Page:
>

Ghost images that fade out?


> Maybe even code in proximity conditions for textures vs uv-mapping.
>

Why, is it not complicated enough?


> Still pondering how to rotate the sun faster around the axis than the equator -
> how to procedurally texture that....
>
>

You have started me thinking about creating a DF3 animation, of the sun.


-- 

Regards
     Stephen


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From: Kenneth
Subject: Re: Solar System
Date: 12 May 2017 15:40:01
Message: <web.5915d6aa4e850994883fb31c0@news.povray.org>
"Bald Eagle" <cre### [at] netscapenet> wrote:

>
> I also have some formulas for scaling something so that it's always at least a
> pixel wide.   I may add that so the apparent size never drops below a pixel.
>

That sounds interesting; I've never tried anything like that. If it's not too
complicated to explain, *I'm* all ears. ;-)


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From: Bald Eagle
Subject: Re: Solar System
Date: 12 May 2017 16:20:01
Message: <web.5915dfc24e850994c437ac910@news.povray.org>
"Kenneth" <kdw### [at] gmailcom> wrote:
> "Bald Eagle" <cre### [at] netscapenet> wrote:
>
> >
> > I also have some formulas for scaling something so that it's always at least a
> > pixel wide.   I may add that so the apparent size never drops below a pixel.
> >
>
> That sounds interesting; I've never tried anything like that. If it's not too
> complicated to explain, *I'm* all ears. ;-)

So, for background, I've always used cylinders or tori or wire-boxes to draw
"lines" as indicators or guides in images.  I'd always have to fiddle with the
radius of the object to get it so it was wide enough to be useful (visible) but
not like a tree obstructing the scene.

When one studies the curves of --- small objects directed at larger ones --- the
concept of "MOA" comes into play.  Same with visual phenomena and cameras.
If I have an object in front of the default perspective camera, (and let's say
the image size is 640 x 480) then anything that's [(1/640)/2] in radius will
have a diameter of one pixel.   Adjust for aspect ratio in the case of
horizontal "lines".

Then, to account for distance, when something is doubled in distance, it appears
half the size - it covers half of its former angular field of view.  So the
radius needs to be doubled.   So just add a multiplier.

I need to work out the Euclidean distance from a point in the plane parallel to
the right-up plane, and use that instead of just z, but I've tested the basic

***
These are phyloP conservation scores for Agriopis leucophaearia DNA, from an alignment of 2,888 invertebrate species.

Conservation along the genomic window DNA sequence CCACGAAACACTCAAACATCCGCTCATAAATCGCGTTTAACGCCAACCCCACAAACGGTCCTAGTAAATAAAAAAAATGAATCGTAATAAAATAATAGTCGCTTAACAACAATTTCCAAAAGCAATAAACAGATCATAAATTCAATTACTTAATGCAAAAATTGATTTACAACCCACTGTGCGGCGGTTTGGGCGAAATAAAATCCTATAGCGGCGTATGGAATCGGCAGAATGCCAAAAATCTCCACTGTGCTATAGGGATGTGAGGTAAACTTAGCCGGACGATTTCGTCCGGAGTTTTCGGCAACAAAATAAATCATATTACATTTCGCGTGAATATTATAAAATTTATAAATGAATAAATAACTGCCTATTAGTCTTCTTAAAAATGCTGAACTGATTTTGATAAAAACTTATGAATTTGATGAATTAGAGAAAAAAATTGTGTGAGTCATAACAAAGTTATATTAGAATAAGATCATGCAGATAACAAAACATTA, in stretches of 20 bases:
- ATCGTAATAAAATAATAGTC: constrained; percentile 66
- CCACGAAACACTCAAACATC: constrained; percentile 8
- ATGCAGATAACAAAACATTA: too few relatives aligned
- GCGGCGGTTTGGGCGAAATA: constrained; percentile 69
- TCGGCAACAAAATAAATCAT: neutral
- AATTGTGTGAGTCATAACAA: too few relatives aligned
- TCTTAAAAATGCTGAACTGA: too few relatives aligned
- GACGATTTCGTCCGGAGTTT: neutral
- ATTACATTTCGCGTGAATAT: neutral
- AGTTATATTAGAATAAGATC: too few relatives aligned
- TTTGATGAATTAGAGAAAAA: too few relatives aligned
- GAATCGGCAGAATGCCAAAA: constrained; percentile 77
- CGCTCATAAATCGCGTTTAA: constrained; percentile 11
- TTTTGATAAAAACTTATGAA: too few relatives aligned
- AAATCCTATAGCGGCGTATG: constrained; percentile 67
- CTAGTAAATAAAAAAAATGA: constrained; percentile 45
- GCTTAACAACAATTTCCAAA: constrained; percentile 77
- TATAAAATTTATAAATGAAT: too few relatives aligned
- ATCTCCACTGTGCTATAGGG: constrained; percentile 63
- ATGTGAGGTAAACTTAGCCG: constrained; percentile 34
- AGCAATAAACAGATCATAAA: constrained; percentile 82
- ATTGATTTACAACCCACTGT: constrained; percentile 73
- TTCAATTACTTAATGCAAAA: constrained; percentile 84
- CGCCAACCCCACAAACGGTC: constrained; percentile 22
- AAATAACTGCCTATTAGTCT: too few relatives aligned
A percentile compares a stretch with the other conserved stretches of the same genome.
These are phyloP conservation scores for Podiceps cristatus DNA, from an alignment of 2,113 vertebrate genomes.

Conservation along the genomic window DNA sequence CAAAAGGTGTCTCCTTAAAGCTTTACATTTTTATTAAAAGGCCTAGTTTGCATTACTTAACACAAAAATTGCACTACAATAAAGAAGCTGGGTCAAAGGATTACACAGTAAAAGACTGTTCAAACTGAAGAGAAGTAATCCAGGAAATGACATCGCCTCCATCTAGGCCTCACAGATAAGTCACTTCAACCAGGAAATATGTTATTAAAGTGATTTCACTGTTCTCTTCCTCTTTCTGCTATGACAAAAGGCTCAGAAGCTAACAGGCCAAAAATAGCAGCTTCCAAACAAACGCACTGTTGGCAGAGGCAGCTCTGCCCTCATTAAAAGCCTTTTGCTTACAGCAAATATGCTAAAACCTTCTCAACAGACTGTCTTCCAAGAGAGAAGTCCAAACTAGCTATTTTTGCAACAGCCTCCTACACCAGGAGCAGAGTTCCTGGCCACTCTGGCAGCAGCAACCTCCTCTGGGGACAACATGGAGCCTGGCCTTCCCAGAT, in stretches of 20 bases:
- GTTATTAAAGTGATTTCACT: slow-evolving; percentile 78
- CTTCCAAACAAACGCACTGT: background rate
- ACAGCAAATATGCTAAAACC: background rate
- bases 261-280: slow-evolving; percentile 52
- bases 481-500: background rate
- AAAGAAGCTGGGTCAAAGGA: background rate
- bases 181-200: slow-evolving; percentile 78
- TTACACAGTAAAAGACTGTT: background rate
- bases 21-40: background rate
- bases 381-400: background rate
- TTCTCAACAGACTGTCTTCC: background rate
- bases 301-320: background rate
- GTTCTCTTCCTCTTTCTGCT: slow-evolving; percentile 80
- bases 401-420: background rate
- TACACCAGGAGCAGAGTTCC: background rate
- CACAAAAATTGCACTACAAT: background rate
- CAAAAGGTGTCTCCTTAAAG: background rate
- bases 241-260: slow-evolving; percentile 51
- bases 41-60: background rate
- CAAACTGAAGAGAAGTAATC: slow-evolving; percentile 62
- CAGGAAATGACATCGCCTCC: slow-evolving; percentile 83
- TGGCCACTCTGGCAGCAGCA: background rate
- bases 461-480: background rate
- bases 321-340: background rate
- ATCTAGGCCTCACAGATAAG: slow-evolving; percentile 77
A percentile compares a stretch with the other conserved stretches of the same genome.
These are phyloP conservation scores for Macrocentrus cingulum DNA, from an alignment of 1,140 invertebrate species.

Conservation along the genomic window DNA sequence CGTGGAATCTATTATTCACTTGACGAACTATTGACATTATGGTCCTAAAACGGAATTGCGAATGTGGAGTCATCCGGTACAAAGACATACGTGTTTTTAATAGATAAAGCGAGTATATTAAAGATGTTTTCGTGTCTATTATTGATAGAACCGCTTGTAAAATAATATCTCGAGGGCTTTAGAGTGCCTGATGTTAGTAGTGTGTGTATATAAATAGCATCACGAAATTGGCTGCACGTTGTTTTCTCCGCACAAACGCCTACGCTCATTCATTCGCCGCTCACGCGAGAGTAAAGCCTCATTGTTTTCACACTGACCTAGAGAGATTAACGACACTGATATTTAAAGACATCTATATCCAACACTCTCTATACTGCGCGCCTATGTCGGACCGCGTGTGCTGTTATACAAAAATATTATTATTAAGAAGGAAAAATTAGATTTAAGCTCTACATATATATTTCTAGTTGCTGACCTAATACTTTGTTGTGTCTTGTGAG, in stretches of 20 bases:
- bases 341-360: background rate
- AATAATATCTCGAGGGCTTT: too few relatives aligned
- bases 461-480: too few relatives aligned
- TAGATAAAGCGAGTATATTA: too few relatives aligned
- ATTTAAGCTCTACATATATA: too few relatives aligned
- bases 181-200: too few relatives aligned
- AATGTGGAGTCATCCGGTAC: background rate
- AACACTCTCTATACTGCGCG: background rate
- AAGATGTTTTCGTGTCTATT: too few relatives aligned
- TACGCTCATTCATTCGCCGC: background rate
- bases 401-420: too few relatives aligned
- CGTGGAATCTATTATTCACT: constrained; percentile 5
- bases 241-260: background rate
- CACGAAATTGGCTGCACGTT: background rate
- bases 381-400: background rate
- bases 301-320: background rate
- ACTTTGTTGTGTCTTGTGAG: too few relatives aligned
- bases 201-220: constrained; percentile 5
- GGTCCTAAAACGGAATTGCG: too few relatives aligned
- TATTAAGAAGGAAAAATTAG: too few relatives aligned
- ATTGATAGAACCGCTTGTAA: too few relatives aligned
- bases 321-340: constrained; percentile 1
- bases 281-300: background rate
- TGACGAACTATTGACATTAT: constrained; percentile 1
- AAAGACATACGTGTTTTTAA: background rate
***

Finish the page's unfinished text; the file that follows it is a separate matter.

concept, and the code works nicely.  Cylinders of different heights at different
distances from the camera all have the same apparent width.  :)

So, for the planetary orbits, I can just calculate the minimum radius necessary
for visibility at it's present Euclidean distance from the camera, and just
redefine the planet's radius as a #declare PlanetRadius=max(Real,
MinForVisibility) function.

If I remember to copy the scene file to my USB stick, I ought to be able to post
the working prototype code on Monday.


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From: Bald Eagle
Subject: Re: Solar System
Date: 12 May 2017 16:35:00
Message: <web.5915e35d4e850994c437ac910@news.povray.org>
Stephen <mca### [at] aolcom> wrote:
> On 5/12/2017 2:31 PM, Bald Eagle wrote:

> > Suggestions?
> >
> Only what I do myself.
> I stick to Mpeg-2 because I had to pick one format.

Oh, the _video_ encoding.   I'll have to go back and look at the still frames
and see if they have the same problem.


> > I'm going to play with parameters to see what I can get to fit on the screen and
> > be aesthetically pleasing, but not too wildly unrealistic.
>
> Ghost images that fade out?

Elaborate, please.
I was thinking about the parameters of the radii, the distances, and the orbital
eccentricities to get a nice but highly unrealistic animation of the
elliptically orbiting planets- but it sounds like you have another interesting
idea.

> > Maybe even code in proximity conditions for textures vs uv-mapping.
>
> Why, is it not complicated enough?

It is not.  At the moment it's some spinning spheres revolving around a textured
sphere.  Earth has the very complex texture of pigment {Blue} with specular 0.6.

"We need nine columns for the motions of Jupiter, nine for the motions of
Saturn, and so on. Then when we have all initial positions and velocities we can
calculate all the accelerations from Eq. (9.18) by first calculating all the
distances, using Eq. (9.19). How long will it take to do it? If you do it at
home, it will take a very long time! But in modern times we have machines which
do arithmetic very rapidly; a very good computing machine may take 11
microsecond, that is, a millionth of a second, to do an addition. To do a
multiplication takes longer, say 1010 microseconds. It may be that in one cycle
of calculation, depending on the problem, we may have 3030 multiplications, or
something like that, so one cycle will take 300300 microseconds. That means that
we can do 30003000 cycles of computation per second. In order to get an
accuracy, of, say, one part in a billion, we would need 4×1054×105 cycles to